Day time temperatures in May can be downright pleasant and night time lows still remain enjoyable, when spent around the pleasant glow of a roaring campfire. Add to the reasonable temperatures, the fact that blackflies and mosquitoes typically do not emerge until the third or forth week of the month and it’s easy to understand why May is my favorite month to camp. No need for reservations in early May or time spent worrying about not finding a suitable lot, as most primitive campsites will be largely deserted till Memorial Day weekend. Hadley Lakes (Map 25, A-3) and Pretty Pond (Map 25, B-3) both contain primitive campsites capable of supporting tents as well as small RVs and will additionally put hunters within easy driving distance of several prime turkey hunting areas. If traveling from Bangor to Calais, Hadley Lake is found by taking a right hand turn onto the dirt road immediately following the Wilderness Lodge. After about a mile, the road veers to the right and a small road turns left. Follow the smaller road to the campground. For those traveling from Bangor to Calais and wanting to visit Pretty Pond, take the next dirt road after the Pleasant River Lake road. The dirt road roughly parallels Mopang Stream for approximately four miles before Pretty Pond emerges on the right.

Wednesday, April 20, 2016

The Red and Gray Fox The Red Fox - Wildlife Quiz

The Red and Gray Fox The Red Fox (Vulpes vulpes) and the Gray Fox (Urocyon cinereoargenteus) both exist as members of the canine family. The red foxes native range includes the entire Northern Hemisphere from the Arctic Circle to North Africa, North America and Eurasia. The less prolific gray foxes range extends throughout the southern half of North America and into northern parts of South America. Gray foxes are special creatures as no other canine’s range spans both North and South America.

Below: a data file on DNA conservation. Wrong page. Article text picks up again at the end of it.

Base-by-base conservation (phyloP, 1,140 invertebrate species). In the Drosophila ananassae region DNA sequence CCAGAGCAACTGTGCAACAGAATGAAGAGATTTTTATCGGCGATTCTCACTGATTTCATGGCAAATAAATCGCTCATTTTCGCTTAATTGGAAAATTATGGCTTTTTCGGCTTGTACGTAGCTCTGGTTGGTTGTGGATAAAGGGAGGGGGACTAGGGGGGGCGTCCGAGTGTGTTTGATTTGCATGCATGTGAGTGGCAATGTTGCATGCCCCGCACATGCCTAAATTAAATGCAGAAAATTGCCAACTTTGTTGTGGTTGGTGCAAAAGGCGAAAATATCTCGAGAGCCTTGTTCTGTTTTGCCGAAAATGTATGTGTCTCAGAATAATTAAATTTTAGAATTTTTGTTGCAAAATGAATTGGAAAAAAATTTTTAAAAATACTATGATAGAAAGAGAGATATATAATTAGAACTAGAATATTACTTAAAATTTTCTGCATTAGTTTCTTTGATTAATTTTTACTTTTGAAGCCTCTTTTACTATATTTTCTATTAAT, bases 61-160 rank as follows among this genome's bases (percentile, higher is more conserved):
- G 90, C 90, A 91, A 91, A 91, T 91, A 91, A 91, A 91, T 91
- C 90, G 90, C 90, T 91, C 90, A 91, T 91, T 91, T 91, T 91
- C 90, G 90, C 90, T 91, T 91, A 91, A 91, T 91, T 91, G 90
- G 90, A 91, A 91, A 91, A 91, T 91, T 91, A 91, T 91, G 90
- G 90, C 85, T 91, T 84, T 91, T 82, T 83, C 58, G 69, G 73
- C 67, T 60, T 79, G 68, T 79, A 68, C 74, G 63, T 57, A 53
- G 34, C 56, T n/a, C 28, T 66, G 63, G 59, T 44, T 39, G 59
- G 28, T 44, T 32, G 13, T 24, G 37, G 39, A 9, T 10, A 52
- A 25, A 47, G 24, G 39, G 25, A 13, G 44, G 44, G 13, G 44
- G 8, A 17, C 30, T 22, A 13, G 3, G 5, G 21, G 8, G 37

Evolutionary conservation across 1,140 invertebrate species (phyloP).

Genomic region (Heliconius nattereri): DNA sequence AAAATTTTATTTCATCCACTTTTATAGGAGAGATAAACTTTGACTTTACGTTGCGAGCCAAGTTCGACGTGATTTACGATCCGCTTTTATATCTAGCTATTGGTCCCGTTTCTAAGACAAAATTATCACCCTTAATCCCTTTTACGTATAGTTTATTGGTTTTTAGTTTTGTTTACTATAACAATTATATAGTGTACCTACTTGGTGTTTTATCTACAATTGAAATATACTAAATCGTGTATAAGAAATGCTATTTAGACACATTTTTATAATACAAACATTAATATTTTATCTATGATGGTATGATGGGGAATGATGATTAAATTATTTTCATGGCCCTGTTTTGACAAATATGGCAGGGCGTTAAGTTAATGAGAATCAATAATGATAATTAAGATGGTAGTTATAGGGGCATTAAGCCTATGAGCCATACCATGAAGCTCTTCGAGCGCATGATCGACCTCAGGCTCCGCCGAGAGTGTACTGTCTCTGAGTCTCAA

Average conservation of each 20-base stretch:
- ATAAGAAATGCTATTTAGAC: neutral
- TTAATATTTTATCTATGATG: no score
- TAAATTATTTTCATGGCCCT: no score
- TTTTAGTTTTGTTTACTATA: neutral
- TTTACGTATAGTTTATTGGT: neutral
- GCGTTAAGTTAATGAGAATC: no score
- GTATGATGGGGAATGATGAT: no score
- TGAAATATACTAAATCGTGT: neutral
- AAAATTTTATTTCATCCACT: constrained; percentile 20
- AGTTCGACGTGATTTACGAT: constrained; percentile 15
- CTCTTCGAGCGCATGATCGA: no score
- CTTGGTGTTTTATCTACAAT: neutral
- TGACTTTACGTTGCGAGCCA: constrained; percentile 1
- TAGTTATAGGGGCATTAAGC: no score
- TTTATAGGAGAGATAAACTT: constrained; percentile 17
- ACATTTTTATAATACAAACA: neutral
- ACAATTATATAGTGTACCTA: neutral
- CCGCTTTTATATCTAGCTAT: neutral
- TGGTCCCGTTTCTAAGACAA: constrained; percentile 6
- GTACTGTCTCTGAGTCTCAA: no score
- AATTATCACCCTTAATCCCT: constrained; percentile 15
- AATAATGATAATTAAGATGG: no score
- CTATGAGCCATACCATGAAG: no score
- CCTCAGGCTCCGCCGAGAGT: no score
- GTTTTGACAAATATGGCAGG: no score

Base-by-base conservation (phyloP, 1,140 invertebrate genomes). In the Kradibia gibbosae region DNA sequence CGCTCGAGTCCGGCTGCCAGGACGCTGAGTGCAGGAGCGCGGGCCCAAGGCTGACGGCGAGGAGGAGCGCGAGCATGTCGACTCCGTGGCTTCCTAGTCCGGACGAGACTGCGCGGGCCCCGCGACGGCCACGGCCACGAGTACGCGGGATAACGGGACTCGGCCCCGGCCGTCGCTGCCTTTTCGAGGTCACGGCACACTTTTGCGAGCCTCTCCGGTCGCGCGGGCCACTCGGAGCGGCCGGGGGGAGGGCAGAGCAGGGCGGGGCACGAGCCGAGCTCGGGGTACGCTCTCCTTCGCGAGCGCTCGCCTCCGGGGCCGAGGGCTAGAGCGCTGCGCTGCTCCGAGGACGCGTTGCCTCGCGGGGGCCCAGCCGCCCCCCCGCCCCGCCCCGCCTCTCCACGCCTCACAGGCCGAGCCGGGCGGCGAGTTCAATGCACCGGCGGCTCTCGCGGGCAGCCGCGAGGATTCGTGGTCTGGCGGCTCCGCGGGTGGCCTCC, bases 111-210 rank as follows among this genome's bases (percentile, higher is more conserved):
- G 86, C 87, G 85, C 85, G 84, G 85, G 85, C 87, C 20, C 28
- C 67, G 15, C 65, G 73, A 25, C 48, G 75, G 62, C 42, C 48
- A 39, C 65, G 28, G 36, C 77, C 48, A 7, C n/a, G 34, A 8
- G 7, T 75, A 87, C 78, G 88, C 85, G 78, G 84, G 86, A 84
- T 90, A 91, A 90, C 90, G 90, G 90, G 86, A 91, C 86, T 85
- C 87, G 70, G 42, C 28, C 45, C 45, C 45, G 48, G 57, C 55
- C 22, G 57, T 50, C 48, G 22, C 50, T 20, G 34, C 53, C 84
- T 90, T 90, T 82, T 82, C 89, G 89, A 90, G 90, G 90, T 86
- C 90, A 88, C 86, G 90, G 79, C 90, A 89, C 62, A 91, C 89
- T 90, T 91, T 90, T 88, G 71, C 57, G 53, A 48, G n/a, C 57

Red foxes possess the innate ability to inhabit and thrive on the edging of urban areas. This trait, allows red foxes to prosper over the less adaptable gray foxes in more “civilized” habitats. Unlike red foxes, gray foxes have the unique ability to climb trees to escape from predators or search for food. This trait is extremely unusual, as grays are the only American canine capable of climbing trees.

Crepuscular creatures, both red and gray foxes prefer to hunt during dusk and dawn. Red and gray foxes both have seasonally varied diets, gaining nourishment from a wide assortment of plant and animal matter including rabbits, mice, garbage, fruit, berries and insects.

Red and gray foxes practice monogamy, both tending to choose a singular mate for life, unless that mate is killed. Red and gray foxes mate in the early spring, with females (vixen) typically birthing litters of between 4-8 pups in late April or early May. Pups of red and grays stay with parents for up to 6-7 months before venturing forth to find their own territories. In captivity, red foxes have been known to live as long as 15 years but in the wild they typically do not survive past 5 years. Gray foxes tend toward having slightly longer life spans with some having survived to 20 years in captivity.